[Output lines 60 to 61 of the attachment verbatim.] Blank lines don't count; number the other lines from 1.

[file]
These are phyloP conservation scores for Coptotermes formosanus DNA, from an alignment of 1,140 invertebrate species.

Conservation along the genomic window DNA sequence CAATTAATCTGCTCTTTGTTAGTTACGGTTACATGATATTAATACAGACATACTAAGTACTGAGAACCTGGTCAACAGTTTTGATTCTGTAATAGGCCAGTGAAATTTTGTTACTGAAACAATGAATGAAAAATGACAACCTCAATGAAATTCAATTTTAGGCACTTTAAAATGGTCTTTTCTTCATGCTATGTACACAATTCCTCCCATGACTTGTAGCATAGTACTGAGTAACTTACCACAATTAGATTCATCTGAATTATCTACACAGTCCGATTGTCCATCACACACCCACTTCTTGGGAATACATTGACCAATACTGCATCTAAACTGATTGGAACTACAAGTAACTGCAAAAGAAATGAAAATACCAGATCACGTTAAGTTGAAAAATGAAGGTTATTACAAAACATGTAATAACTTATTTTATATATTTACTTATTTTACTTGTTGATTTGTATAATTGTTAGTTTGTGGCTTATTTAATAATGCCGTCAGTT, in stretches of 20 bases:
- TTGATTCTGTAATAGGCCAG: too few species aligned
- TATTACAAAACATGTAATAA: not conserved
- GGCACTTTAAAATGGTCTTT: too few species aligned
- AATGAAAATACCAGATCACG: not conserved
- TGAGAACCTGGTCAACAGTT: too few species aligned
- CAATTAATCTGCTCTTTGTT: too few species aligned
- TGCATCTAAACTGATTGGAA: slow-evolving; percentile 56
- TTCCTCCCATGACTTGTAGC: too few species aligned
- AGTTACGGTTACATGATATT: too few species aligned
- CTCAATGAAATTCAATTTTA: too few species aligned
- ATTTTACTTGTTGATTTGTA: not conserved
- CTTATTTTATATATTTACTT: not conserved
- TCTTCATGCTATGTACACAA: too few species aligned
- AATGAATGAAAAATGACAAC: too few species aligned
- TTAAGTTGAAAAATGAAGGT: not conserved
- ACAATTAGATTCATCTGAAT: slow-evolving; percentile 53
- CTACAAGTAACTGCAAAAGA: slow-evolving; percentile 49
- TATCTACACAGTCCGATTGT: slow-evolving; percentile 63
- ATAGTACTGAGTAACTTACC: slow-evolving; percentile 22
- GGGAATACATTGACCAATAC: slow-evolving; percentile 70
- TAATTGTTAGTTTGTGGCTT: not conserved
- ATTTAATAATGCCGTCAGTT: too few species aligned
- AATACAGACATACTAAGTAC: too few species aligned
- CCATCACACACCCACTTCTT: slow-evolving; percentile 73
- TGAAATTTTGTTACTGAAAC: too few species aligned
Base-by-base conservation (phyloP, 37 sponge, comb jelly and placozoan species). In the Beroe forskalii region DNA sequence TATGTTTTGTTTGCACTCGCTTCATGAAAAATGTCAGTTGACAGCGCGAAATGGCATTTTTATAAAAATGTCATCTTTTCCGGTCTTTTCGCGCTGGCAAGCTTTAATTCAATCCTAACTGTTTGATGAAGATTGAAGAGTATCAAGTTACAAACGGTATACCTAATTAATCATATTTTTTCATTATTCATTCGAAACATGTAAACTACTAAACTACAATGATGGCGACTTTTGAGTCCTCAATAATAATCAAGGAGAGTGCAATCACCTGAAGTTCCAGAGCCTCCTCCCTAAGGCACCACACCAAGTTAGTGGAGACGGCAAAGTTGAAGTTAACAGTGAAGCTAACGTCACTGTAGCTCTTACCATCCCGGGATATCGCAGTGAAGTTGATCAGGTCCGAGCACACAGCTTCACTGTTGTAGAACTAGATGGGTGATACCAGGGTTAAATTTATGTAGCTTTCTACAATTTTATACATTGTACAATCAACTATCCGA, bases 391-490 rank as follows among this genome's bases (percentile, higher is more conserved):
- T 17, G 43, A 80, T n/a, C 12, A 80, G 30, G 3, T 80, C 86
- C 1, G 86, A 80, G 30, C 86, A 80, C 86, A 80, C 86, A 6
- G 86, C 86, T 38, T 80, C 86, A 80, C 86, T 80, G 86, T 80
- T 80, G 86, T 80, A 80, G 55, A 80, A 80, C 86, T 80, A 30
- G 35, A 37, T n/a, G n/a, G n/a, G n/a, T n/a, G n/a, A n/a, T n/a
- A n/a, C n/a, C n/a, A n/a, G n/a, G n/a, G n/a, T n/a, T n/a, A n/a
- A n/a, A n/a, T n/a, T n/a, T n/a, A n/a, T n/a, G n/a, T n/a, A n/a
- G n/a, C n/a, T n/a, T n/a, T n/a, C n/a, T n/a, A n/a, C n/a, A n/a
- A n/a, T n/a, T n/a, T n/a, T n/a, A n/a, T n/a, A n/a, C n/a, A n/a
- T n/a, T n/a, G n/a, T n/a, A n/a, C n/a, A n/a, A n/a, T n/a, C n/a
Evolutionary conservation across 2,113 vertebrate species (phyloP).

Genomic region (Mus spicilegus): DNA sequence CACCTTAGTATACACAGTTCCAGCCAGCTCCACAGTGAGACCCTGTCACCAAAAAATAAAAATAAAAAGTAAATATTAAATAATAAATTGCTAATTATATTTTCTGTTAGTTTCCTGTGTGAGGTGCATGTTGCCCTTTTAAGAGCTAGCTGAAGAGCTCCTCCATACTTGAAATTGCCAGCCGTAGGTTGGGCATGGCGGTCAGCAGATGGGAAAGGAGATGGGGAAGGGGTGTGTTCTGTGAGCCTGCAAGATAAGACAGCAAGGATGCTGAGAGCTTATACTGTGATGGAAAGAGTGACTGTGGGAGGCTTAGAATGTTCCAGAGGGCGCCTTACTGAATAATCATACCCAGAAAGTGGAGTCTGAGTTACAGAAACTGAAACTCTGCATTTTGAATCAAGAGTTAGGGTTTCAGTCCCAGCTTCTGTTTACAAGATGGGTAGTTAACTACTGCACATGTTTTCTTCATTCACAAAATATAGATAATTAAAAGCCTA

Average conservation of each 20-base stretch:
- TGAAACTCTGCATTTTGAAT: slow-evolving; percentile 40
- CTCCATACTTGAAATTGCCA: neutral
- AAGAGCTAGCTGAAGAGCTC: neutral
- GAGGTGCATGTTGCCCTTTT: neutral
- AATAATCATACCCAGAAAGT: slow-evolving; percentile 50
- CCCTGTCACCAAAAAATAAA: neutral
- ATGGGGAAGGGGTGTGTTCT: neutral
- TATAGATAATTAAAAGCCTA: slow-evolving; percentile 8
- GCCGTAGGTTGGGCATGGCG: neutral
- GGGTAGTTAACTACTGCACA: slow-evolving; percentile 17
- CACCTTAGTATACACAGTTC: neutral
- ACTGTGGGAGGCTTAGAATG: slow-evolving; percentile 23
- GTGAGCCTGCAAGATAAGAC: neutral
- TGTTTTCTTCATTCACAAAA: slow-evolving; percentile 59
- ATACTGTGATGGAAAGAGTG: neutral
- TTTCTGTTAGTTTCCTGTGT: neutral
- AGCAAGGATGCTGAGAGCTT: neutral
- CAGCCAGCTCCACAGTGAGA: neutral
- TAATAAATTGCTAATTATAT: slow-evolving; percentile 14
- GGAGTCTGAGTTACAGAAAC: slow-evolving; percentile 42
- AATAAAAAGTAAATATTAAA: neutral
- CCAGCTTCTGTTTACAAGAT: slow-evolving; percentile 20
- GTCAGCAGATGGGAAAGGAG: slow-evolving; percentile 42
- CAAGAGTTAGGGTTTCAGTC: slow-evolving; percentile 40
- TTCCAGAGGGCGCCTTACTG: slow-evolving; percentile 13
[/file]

- TAATAAATTGCTAATTATAT: slow-evolving; percentile 14
- GGAGTCTGAGTTACAGAAAC: slow-evolving; percentile 42